The Cost of Making New Friends

One is silver (and expensive) and the other’s gold

Five Year Engagement

I’ve met some great people since moving to Ann Arbor from Chicago seven months ago, but I’m still working to build a social network here. After essentially hibernating this winter, the longer days have reinvigorated me and my plans to make new friends. I’ve taken advantage of free events when possible, but my attempts at socializing have started to add up.

Book club

Total: $28 for first two books

After months of adding the meetings to my calendar but not purchasing in the book in time, I finally got it together to join the local bookstore’s book club. I used to blush when I raised my hand in class, so actually talking during the meeting felt huge. However, I’ve learned that inviting someone to coffee with “Hi, I’m Laura, I liked your comments about how the main character reminded you of your mom” feels super awkward.

The potential for friends remains high, but so far I haven’t scheduled any follow-up hangouts.

Return on investment: medium

Volleyball Team

Total: $46 for the season

I loved being on a summer team in Chicago, but it turns out I signed up for a more challenging league this time around. I am solidly the least experienced player on my team. I have my fingers crossed that I improve throughout the season and have some cool serving bruises to show off around the office.

Return on investment: medium

Coworker Happy Hour

$7 for a pint of sangria

I worry that, when I try to be friendly at work, I’m actually badgering my coworkers while they just try to refill their goddamn coffee in peace. I’m lucky to work with interesting and welcoming people, and we are all lucky to work two minutes away from a bar with an outdoor patio. It makes getting to know each other away from our desks much more relaxing (and delicious).

Return on investment: high

Strawberry Picking

$10 for four pints (should have paid $14)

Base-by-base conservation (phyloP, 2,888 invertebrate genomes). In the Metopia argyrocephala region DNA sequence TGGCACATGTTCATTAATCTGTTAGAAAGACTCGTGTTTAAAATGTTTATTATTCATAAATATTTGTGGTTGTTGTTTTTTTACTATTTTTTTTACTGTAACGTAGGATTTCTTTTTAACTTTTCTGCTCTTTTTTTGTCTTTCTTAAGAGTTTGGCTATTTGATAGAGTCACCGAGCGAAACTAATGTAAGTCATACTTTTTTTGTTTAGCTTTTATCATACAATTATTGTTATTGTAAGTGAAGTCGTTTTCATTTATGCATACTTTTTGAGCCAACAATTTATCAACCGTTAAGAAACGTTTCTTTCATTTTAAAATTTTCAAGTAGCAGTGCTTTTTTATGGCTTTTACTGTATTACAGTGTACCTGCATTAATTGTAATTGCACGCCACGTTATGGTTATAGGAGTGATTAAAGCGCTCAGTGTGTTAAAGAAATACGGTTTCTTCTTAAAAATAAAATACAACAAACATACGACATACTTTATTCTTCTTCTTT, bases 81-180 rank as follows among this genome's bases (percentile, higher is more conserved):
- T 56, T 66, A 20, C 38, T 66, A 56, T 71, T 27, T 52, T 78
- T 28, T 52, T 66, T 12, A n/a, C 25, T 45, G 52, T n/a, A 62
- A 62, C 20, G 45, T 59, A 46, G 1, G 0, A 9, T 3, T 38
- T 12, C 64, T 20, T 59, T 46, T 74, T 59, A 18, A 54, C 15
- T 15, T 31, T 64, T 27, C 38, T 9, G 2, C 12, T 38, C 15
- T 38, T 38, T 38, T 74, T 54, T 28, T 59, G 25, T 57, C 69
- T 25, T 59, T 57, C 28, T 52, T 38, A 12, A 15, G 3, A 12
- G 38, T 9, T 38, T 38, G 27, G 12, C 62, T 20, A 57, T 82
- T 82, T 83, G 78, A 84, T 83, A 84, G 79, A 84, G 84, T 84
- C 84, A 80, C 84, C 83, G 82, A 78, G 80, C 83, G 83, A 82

A coworker invited me to pick strawberries with a friend of hers, so we spent a beautiful Sunday morning out at a farm. I underpaid for my share because I didn’t think to ask if the farm stand could make change for a $10. Not only did I get to spend time with great women, but I now have strawberries for baked goods to entice even more people to hang out with me.

Return on investment: high

Film Festival Kickoff Cocktail Hour


My office helped sponsor a local film festival, which meant I got access to free tickets and the opening cocktail event. My “chat with new people” goal didn’t work out since everyone seemed to know each other already. On the plus side, I did get a free beer and walked by Martin Starr later that night.

Return on investment: low

Movie and Beers

$0 for movie, $12 for two beers

Using free tickets from our office, a friend and I went to a film together with our significant others and then got drinks at the town’s summer festival afterwards. A+ friend date.

Return on investment: very high

Tacos and a Movie

$25 for my half of tacos and drinks

A friend from high school recently moved to Ann Arbor and we caught up over dinner and a student film event. She and I hadn’t seen each other in years and it was refreshing to talk to someone who could understand my hometown references.

Return on investment: high

Conversation Group

Total: $18 ($3 for coffee each week over 6 weeks)

I’m facilitating a conversation group for international students to practice English. Maybe we’ll all become great friends, or maybe I’ll learn that my sense of humor is difficult to explain to non-native speakers. Either way it will be an opportunity to meet cool new people.

Return on investment: potentially high

Beer Tasting

Total: $40. $0 for beer, because my friend generously paid for me before I realized it (should have paid $20); $40 for dinner

Before I moved, a friend introduced me to her friends who were also moving to Ann Arbor from Chicago. We hit it off and have met up a few times since settling in. Recently, we sampled a beers at the local summer festival and tried a restaurant week menu nearby. Happily we have even more in common than shared affection for our mutual friend.

Return on investment: high

Total cost: $186 (should be $206)

Unexpected costs: Sore muscles from lack of volleyball skills

New friends: So far my efforts have been relatively successful, but I’m holding off judgement until I see the response to my strawberry crumble bars.

In thinking through costs, I’ve found myself adding up the non-monetary investments in friendships as well. There’s the time it takes to attend events, the energy I spend talking to people I just met, and the associated anxiety I feel related to any new relationships. (I thought that stressing out over whether or not to text someone would stop after I got married, but no.) Earlier in the spring I spent a weekend with a close friend from Chicago and was surprised by how relaxing it felt to talk to someone who had known me for so long. Though it has taken effort to join clubs and find events, I’ve felt good about pushing myself. So far $186 isn’t a large investment, and the summer is just beginning.

This article is part of our ‘Summer Series’ collection. Read more stories here.

Laura Chanoux works in higher education and reads a lot of mysteries.

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